Practice | Adventures in Raw Foods

<<  Salad is arugula, fennel (thinly sliced), blood orange and black olives drizzled with balsamic and blood orange infused olive oil.  Noodles are made from raw summer squash topped with a raw spaghetti sauce and marinated mushrooms.

John gave me the book: Raw: The Uncook Book when it came out in 1999 after seeing an interview with its author, Juliano Brotman.  I was new to vegetarianism back then and looking for inspiration.

The idea behind "raw" (sometimes called living foods, raw veganism, rawism) is that fruits, vegetables, nuts and seeds are the most beneficial to our bodies in their natural state.  When we cook them, they lose enzymes and phytonutrients. So, a raw apple is in the absolute best state for our body to use it. Bake it and it loses something but is still good for us; add sugar then let it sit in a jar on a shelf and it retains very little value; create chemical apple flavor and call it Apple Jacks and we've lost the plot.

Many of the writers talk about the vibration of living foods—that living things vibrate at a higher level than dead things—and therefore create better energy for our bodies and souls. Since we are all made up of energy (think Einstein's famous formula), it seems a plausible theory. As a girl who believes in a world spoken into being, I can conceive that there may be more to it than we can scientifically measure and create a pill to replace.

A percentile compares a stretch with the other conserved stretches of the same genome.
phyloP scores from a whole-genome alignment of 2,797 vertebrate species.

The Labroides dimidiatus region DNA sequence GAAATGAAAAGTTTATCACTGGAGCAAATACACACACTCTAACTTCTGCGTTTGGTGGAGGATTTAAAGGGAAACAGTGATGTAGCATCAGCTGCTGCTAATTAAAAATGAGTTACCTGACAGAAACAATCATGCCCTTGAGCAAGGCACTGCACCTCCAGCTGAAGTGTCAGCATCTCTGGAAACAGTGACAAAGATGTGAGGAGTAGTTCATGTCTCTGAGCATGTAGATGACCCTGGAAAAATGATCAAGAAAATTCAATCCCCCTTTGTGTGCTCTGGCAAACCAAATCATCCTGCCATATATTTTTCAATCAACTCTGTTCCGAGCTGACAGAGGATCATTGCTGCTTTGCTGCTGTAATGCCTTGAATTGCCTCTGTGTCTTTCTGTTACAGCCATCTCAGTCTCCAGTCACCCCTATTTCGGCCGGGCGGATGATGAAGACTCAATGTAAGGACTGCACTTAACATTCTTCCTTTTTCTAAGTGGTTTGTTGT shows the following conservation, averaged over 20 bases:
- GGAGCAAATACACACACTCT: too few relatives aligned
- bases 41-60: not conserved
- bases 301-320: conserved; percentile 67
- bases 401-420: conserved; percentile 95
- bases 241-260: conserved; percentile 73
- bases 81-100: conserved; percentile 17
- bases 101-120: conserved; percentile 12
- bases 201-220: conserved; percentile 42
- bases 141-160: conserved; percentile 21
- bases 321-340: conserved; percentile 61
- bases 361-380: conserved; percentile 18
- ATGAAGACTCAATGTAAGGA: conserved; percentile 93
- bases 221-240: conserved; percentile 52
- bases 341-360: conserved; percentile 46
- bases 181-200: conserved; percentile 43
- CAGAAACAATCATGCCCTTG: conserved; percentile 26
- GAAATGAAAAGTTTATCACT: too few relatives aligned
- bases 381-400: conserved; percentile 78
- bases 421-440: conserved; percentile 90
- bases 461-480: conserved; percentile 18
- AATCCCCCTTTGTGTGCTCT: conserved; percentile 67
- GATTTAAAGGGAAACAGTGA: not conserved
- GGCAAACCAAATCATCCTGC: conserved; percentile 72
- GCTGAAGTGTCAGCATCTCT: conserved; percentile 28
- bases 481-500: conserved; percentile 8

Since that first book, I've read a lot of raw veggie gurus such as David Wolfe, Ani Phyo, Yuri Elkaim and Natalia Rose.  And while I haven't found 100% raw to be sustainable for me (nor do I feel like it needs to be), I have found that when I'm eating at least 50% raw I simply feel better. (And it gets way easier to sustain a lower weight.)

The tools for making raw foods are different than conventional cooking.  They rely on high-end blenders,  mandolin slicers, spiralizers, juicers and dehydrators (that only heat foods to 115 degrees).

Sunday night, I went to a class at Be Raw Food and Juice Cafe in Dallas. They taught us to make raw pastas and sauces.  Since everything is made from living foods, the noodles are typically created from vegetables that are spiral sliced.  You can make a super-quick version at home by using a vegetable peeler to slice "ribbons" of zucchini.   (I like to soak mine in salt water first then drain before serving to make them a little softer.) Serve them raw on a plate topped with a drizzle of olive oil, salt, chopped tomatoes, fresh garlic and basil or make a simple a pesto sauce.

I've found with cooking that it isn't something I can learn from a book.  Somebody needs to show me.  I'm glad Be Raw is committed to teaching skills. And the best part of taking classes? Eating the results!
© Random Cathy
Maira Gall